Cumberland Times-News


August 4, 2007

ClosetMaid holds grand opening in Grantsville

Dedication, cooperation bring project to fruition

GRANTSVILLE — It has been eight years since ClosetMaid first said the company would be building a manufacturing and distribution site in Garrett County, and finally, the company has celebrated the grand opening of the $10 million Grantsville plant.

“The crowd here showed a collaboration that has happened,” Jim Henry, managing director of the Maryland Department of Business and Economic Development, said at Friday’s grand opening. “It is great to do something like this in a jurisdiction like this.”

Nearly all who spoke at the opening emphasized the dedication, not only of the company, but of the community and local officials who worked to ensure that ClosetMaid moved to the Northern Industrial Park.

Delegate Wendell Beitzel said that he had been on the county commission when the company first toured and there had been the general impression that ClosetMaid would be located somewhere else. He said that as the current location of the plant was shown to the representatives from the company and they learned more about the work force, ClosetMaid made the commitment in 1999 to build a plant at the Grantsville site.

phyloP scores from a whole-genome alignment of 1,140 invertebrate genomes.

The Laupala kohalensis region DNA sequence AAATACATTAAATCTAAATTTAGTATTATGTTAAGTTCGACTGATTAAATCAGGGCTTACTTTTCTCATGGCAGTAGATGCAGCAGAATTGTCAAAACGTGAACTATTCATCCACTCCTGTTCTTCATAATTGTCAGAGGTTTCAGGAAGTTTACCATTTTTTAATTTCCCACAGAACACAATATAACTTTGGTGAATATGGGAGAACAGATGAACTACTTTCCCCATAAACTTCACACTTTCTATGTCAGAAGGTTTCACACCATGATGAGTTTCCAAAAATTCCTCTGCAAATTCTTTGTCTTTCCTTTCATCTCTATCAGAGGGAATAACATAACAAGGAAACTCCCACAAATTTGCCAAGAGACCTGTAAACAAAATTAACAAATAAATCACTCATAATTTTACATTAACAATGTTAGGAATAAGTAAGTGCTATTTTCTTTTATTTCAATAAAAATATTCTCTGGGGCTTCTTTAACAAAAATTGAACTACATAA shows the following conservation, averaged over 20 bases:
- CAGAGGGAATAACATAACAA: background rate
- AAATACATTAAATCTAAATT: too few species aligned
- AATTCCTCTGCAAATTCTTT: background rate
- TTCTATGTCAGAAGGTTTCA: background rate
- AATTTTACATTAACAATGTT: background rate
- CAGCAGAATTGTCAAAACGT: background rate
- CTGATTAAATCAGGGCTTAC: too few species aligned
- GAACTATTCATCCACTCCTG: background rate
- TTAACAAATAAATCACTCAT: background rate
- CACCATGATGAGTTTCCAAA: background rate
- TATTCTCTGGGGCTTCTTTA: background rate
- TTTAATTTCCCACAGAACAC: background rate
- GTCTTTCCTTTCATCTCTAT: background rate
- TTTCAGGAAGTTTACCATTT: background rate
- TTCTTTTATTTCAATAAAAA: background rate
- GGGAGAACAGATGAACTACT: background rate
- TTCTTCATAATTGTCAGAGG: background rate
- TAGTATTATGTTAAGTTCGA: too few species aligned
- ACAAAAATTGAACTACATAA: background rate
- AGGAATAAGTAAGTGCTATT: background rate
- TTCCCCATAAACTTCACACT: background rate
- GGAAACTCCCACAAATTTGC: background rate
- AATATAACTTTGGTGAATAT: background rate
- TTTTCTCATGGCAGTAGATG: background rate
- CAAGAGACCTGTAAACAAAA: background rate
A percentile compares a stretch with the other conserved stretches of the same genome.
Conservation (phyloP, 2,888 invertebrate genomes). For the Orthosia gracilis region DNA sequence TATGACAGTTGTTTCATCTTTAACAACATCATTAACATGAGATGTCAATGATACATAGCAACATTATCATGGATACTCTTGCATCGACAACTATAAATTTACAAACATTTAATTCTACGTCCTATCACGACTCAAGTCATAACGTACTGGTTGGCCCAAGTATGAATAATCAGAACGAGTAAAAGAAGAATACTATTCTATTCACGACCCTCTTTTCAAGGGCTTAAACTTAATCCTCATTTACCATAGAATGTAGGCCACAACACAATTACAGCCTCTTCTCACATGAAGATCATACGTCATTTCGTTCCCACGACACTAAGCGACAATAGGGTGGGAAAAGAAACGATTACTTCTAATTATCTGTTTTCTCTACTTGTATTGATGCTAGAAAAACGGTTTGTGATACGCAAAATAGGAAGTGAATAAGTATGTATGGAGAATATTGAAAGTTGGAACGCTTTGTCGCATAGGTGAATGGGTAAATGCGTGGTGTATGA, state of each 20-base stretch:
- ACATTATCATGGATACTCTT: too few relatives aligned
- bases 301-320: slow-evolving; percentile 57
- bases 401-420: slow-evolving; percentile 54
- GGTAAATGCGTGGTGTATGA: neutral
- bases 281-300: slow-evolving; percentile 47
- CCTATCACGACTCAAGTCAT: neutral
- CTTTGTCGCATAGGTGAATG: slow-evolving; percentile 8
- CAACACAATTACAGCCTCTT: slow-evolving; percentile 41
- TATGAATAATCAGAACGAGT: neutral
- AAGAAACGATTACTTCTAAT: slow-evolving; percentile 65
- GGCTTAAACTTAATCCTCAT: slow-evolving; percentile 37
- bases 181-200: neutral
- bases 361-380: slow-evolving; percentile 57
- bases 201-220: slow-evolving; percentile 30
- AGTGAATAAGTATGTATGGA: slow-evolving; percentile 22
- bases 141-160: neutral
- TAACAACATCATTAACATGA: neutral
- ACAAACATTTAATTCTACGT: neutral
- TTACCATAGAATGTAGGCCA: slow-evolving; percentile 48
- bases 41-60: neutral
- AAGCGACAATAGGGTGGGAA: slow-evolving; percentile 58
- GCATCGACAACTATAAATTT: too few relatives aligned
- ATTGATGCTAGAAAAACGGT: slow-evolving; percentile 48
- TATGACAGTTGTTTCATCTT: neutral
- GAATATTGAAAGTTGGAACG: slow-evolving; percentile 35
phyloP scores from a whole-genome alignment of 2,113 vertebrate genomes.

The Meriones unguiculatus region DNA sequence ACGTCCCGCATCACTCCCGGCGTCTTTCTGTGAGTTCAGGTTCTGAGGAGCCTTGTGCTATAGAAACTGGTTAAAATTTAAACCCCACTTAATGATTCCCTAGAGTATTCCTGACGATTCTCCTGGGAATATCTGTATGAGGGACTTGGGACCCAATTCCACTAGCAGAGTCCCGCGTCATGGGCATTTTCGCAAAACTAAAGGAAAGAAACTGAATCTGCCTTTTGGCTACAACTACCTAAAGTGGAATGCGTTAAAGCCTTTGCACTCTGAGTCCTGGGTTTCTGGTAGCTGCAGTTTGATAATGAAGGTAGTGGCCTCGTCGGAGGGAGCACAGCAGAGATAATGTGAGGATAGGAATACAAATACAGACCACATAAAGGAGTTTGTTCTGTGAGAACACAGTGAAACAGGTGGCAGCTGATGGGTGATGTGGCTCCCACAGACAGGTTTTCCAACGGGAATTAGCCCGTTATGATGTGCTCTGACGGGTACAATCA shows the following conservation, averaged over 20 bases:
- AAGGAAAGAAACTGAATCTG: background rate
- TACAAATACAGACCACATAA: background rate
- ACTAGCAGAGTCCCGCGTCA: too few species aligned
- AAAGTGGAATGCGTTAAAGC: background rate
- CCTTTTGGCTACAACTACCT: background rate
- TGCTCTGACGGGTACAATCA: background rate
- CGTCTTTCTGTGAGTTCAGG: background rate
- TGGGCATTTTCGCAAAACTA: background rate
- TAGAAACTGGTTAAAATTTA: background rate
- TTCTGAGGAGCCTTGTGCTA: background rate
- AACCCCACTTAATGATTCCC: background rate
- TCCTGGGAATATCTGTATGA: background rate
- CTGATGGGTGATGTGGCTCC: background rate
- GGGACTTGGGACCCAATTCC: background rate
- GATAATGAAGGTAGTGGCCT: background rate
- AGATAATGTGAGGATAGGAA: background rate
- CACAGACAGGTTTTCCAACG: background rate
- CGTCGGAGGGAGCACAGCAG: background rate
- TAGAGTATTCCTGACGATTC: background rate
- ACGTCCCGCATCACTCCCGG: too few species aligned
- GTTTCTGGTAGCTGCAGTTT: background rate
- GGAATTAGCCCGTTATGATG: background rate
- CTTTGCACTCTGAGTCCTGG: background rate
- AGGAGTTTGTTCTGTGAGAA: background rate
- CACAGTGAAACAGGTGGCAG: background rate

“The community really pulled together to welcome us,” said ClosetMaid President Rob Clements. “Why we’re here is because of the quality work force. We have quality talent coming in who are more technologically capable here than at our other facilities.”

Already, the plant has 45 employees, and Clements said that the level of technical skill of the employees they’ve found thus far has impressed the company.

Clement explained that the technology being used at this newest of the ClosetMaid production facilities is the most advanced of all their plants, and that the two machines that weld and cover the distinctive ClosetMaid metal shelving are unlike any in the world.

The welding machine creates the 12-foot-long shelves by welding and then bending wire into the proper shape. From there, the shelving is taken to a multistep vinyl coating machine, which Clements said takes 30 percent less energy than other such machines, even those in their other plants.

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